Rural-urban disparities in cancer outcomes recede for patients enrolled in clinical trials, a new study in JAMA Network Open finds.
On July 6, 2018, Politico reported that top advisers at the U.S. Environmental Protection Agency were suppressing a federal report on the health risks of formaldehyde. The article suggests these advisers are bending to industry interests opposed to the release of the report, which purportedly links formaldehyde exposure to the risk of developing leukemia.
Many hair products used by black women and children contain chemicals that can interfere with the body’s natural hormones, though the majority of these chemicals are not listed on their labels, according to new research forthcoming in the journal Environmental Research.
Two studies published in the Journal of Clinical Oncology in January 2018 probed the same question: Which factors are the main contributors to disparities in cancer survival?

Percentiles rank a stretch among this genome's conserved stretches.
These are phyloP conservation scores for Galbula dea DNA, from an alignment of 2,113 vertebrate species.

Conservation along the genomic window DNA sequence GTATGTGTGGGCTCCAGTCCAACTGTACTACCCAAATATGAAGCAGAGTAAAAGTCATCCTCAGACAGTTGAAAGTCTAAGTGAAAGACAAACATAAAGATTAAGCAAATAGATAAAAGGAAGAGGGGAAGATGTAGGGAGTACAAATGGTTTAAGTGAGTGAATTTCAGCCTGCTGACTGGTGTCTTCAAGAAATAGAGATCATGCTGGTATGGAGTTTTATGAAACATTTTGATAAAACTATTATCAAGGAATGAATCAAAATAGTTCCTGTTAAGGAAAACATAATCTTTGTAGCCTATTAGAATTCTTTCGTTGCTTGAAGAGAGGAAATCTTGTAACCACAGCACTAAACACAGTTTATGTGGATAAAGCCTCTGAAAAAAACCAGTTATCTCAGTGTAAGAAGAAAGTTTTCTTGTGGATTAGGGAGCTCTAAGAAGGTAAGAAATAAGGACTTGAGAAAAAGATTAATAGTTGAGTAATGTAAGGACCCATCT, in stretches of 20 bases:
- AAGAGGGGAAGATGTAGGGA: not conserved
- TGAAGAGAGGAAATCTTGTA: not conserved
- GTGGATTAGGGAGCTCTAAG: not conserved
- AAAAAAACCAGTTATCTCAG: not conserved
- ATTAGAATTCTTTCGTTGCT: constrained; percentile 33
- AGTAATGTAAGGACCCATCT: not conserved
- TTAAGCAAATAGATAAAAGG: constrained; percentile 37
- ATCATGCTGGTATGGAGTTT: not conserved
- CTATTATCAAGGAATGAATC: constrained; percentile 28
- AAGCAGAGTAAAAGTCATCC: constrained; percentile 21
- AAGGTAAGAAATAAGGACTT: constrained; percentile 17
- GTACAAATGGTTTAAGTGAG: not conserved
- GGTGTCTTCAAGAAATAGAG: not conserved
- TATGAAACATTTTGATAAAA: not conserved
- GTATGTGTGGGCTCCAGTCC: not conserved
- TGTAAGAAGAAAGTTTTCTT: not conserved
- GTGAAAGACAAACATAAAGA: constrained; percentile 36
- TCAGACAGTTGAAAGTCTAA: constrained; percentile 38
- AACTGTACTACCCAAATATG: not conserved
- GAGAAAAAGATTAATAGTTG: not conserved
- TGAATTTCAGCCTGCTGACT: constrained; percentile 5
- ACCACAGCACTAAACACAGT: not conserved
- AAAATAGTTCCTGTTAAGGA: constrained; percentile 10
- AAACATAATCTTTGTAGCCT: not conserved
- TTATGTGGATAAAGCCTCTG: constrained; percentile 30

Thirty percent of surveyed women with breast cancer reported skipping additional treatment following surgery.
Globally, lung cancer is the leading cause of cancer-related death, and recently surpassed heart disease as the leading cause of smoking-related mortality. The National Cancer Institute estimates that this year in the U.S., more than 222,000 men and women will be diagnosed with the disease and 157,300 will die. The high mortality rate is in part a consequence of the difficulty in diagnosing the disease. Using chest X-rays, physicians typically discover lung cancers only at an advanced stage.
When cancer is caught early, it is easier and cheaper to treat. The Affordable Care Act (ACA), also known as Obamacare, sought to help Americans catch the disease early by requiring insurers to pay for some types of preventative care as well as an annual checkup.